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Integrated Health and Microfinance in India: Harnessing the Strengths of Two Sectors to Improve Health and Alleviate Poverty

The idea for this report grew out of a meeting of leaders of the microfinance and health communities held in Ahmedabad, India in July 2011, thanks to the support of the National Bank for Agriculture and Rural Development (NABARD), the Small Industries Development Bank of India (SIDBI), Johnson & Johnson, Ananya Finance for Inclusive Growth, and the Council for Scientific and Industrial Relation (CSIR). In an unusual exchange, leaders from microfinance and health—two diverse sectors—shared information, approaches, impact evidence, and the opportunities and challenges of combining health and microfinance to reach millions of underserved poor in India. They urged us to tell the story of this emerging field more broadly. Freedom from Hunger, the Indian Institute of Public Health at Ghandinagar, and the Microcredit Summit Campaign prepared this report to inform and educate policymakers, microfinance institutions (MFIs), self-help promoting institutions (SHPIs), private and public health providers, researchers, donors and social investors, and other stakeholders about approaches to combining microfinance and health. We hope it will catalyze dialogue and debate and encourage further exploration of the potential to combine microfinance and health for a low-cost approach to improve health and productivity of the Indian poor. We are grateful for the financial support of the Johnson & Johnson Foundation, NABARD, and SIDBI, who agreed that it was important to share more broadly the current state of the Indian field of health and microfinance. We especially acknowledge and thank the many pioneering microfinance and self-help promoting institutions, healthcare providers, and others who are working across sectors to improve the health and financial security of vulnerable Indian families. They have generously shared program information and experiences so that others might learn about both the opportunities and challenges of linking microfinance and health. - Kathleen Stack, Vice President for Asia and Africa, Freedom from Hunger - Dr. Dileep Mavalankar, Director, Indian Institute of Public Health, Ghandhinagar - Larry Reed, Director, Microcredit Summit Campaign

The microfinance crisis in India has been front-page news. What many do not know is that India’s microfinance sector has become a promising platform for reaching the poor with vital health information, products, and services. Scores of microfinance institutions (MFIs) and self-help promoting institutions (SHPIs) regularly educate their clients and members on a wide range of health topics, from child and maternal health to prevention and management of diseases such as malaria, HIV/AIDS and diabetes. Some run health camps or have established health clinics. Others have innovative partnerships that connect microfinance service users with healthcare providers through telemedicine. Some institutions offer healthcare financing through health loans, health savings and health insurance.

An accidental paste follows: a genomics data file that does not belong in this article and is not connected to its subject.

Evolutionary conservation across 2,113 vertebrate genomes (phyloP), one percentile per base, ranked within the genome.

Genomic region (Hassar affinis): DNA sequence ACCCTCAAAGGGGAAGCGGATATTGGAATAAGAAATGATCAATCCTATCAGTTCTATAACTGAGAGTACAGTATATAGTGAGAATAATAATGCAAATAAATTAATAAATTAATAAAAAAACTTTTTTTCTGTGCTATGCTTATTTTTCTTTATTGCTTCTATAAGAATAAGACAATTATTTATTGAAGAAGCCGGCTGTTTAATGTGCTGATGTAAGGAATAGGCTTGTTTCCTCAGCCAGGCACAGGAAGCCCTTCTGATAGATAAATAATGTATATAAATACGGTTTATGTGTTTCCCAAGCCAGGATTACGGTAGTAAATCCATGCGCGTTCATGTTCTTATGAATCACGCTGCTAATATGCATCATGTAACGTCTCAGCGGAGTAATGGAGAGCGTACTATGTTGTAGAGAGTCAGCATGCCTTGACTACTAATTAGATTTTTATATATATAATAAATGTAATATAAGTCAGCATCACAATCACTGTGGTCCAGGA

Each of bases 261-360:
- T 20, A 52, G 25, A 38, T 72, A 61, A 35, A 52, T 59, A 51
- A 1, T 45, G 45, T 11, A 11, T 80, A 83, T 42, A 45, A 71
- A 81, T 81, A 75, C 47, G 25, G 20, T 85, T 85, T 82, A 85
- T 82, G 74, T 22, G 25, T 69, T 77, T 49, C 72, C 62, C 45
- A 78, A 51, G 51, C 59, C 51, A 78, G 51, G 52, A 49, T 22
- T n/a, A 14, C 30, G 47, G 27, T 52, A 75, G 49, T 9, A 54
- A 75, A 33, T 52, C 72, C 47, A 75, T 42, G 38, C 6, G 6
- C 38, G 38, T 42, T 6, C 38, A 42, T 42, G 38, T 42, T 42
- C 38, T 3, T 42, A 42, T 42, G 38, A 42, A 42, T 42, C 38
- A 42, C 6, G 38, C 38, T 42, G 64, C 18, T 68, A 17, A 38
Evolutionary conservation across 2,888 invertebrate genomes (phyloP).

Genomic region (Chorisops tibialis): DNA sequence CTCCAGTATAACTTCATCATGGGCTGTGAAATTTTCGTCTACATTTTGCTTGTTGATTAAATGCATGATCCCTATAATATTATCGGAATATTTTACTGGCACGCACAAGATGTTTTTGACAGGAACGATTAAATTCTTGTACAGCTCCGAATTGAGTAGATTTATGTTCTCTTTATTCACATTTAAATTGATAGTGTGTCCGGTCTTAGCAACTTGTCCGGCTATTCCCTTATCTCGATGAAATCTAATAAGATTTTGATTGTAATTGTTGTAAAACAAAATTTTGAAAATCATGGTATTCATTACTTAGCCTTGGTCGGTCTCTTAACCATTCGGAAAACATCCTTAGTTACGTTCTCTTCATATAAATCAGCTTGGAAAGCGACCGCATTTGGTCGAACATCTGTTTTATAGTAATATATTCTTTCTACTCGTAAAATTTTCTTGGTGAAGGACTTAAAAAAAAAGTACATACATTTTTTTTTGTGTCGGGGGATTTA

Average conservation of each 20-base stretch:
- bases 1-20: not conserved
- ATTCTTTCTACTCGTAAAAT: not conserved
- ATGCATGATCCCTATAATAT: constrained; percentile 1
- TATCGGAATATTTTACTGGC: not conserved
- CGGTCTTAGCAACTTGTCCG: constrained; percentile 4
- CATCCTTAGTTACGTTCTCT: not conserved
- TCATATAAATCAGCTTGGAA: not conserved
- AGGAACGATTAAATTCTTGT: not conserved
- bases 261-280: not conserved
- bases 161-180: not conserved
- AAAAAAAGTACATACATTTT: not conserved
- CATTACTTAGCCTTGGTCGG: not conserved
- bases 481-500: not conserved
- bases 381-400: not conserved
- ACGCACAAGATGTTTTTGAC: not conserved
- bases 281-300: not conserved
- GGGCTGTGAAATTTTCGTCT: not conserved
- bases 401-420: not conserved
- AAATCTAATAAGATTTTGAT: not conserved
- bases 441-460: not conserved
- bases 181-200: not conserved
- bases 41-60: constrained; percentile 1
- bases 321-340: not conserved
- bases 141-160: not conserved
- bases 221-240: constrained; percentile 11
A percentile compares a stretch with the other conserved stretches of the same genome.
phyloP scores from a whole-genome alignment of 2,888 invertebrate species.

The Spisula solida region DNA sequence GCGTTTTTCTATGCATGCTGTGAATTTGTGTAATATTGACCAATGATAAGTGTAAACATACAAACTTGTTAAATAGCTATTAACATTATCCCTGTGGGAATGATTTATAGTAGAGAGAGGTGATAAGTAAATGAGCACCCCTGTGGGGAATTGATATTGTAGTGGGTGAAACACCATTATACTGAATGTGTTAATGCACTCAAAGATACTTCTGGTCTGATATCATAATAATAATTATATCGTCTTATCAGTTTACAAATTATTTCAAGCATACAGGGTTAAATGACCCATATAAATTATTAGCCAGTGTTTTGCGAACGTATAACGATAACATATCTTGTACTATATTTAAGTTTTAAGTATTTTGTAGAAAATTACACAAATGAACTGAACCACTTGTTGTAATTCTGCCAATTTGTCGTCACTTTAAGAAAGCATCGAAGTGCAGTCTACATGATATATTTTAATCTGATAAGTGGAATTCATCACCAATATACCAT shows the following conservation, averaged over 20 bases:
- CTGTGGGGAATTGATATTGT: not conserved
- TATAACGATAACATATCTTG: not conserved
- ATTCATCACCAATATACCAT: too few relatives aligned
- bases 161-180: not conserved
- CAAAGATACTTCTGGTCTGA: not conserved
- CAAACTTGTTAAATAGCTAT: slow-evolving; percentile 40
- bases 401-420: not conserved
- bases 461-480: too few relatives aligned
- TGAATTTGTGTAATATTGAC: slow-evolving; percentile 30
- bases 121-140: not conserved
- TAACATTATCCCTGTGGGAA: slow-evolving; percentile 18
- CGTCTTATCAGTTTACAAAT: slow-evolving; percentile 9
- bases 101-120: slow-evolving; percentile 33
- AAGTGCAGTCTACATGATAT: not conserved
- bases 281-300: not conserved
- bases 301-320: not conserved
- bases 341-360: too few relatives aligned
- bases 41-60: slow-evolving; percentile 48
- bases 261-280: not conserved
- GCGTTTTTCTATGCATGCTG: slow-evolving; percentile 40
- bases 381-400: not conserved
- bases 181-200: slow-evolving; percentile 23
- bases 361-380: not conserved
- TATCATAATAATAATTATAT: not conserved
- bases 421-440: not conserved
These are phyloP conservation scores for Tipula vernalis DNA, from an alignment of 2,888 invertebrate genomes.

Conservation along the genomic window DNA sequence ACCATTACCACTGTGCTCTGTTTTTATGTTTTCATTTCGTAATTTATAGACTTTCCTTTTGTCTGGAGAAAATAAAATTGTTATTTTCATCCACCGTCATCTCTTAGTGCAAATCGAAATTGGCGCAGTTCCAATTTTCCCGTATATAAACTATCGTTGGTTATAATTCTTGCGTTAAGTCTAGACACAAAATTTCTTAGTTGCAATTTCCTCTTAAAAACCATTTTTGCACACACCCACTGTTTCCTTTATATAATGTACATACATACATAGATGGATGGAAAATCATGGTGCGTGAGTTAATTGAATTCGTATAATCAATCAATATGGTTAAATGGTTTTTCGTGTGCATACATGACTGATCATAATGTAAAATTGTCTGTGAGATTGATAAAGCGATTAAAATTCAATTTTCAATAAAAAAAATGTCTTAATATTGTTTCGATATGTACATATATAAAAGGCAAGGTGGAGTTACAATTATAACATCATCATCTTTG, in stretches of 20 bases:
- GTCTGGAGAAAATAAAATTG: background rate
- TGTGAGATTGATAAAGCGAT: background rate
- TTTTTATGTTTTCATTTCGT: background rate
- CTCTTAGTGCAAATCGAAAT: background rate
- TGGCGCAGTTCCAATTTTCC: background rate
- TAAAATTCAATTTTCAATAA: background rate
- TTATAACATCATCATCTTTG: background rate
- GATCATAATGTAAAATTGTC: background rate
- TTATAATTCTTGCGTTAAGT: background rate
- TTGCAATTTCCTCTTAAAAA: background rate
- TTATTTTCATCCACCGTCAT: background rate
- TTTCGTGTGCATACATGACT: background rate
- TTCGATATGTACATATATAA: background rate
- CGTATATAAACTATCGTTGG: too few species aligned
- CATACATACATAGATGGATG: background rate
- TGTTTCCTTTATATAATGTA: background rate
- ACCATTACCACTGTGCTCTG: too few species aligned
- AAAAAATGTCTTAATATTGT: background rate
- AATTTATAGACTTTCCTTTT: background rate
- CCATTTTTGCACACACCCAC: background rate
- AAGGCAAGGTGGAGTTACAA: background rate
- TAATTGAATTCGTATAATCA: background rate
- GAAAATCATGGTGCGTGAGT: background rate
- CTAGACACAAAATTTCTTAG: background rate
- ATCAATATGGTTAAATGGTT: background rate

The microfinance environment in India is changing. MFIs face new regulatory guidelines and more cautious banks and investors. This has led them to re-commit to client-centered products and approaches. National Bank for Agriculture and Rural Development’s (NABARD) SHG II calls for strengthening SHPIs and self-help groups (SHGs), and improving financial products and linkages with banks for their members. There is a renewed focus on social performance throughout the sector.  An otherwise difficult situation has created an opportunity for microfinance to tackle one of the biggest barriers to economic advancement of the poor:  ill health.

The benefits of combining microfinance and health are evident from cases presented in this report. MFIs and SHGs have achieved significant impacts in areas such as neonatal and maternal mortality and infant and child feeding (Metcalfe et al., 2012; Tripathy et al., 2010). Rigorous cost studies have demonstrated the low marginal costs for MFIs to provide health services and good indications of a positive impact on the MFI bottom line (Reinsch, Dunford & Metcalfe, 2011). However, there is much more to learn. We need to determine the most effective and low-cost packages of health services that microfinance can provide. Which delivery systems work best? How can services be scaled for maximum outreach to MFI clients and SHG members? What can be done to educate the health sector about how best to work with microfinance service providers? The microfinance sector cannot be a substitute for the health system. However, where tens of millions lack access to health information, services and financing, the microfinance sector—with its vast and regular contact with the poor—can go a long way to fill the gaps.

Written by Marcia Metcalfe, Freedom from Hunger, Somen Saha, India Institute of Public Health, Ghandinagar, D.S.K. Rao, Microcredit Summit Campaign, Kathleen Stack, Freedom from Hunger, Anna Awimbo, Microcredit Summit Campaign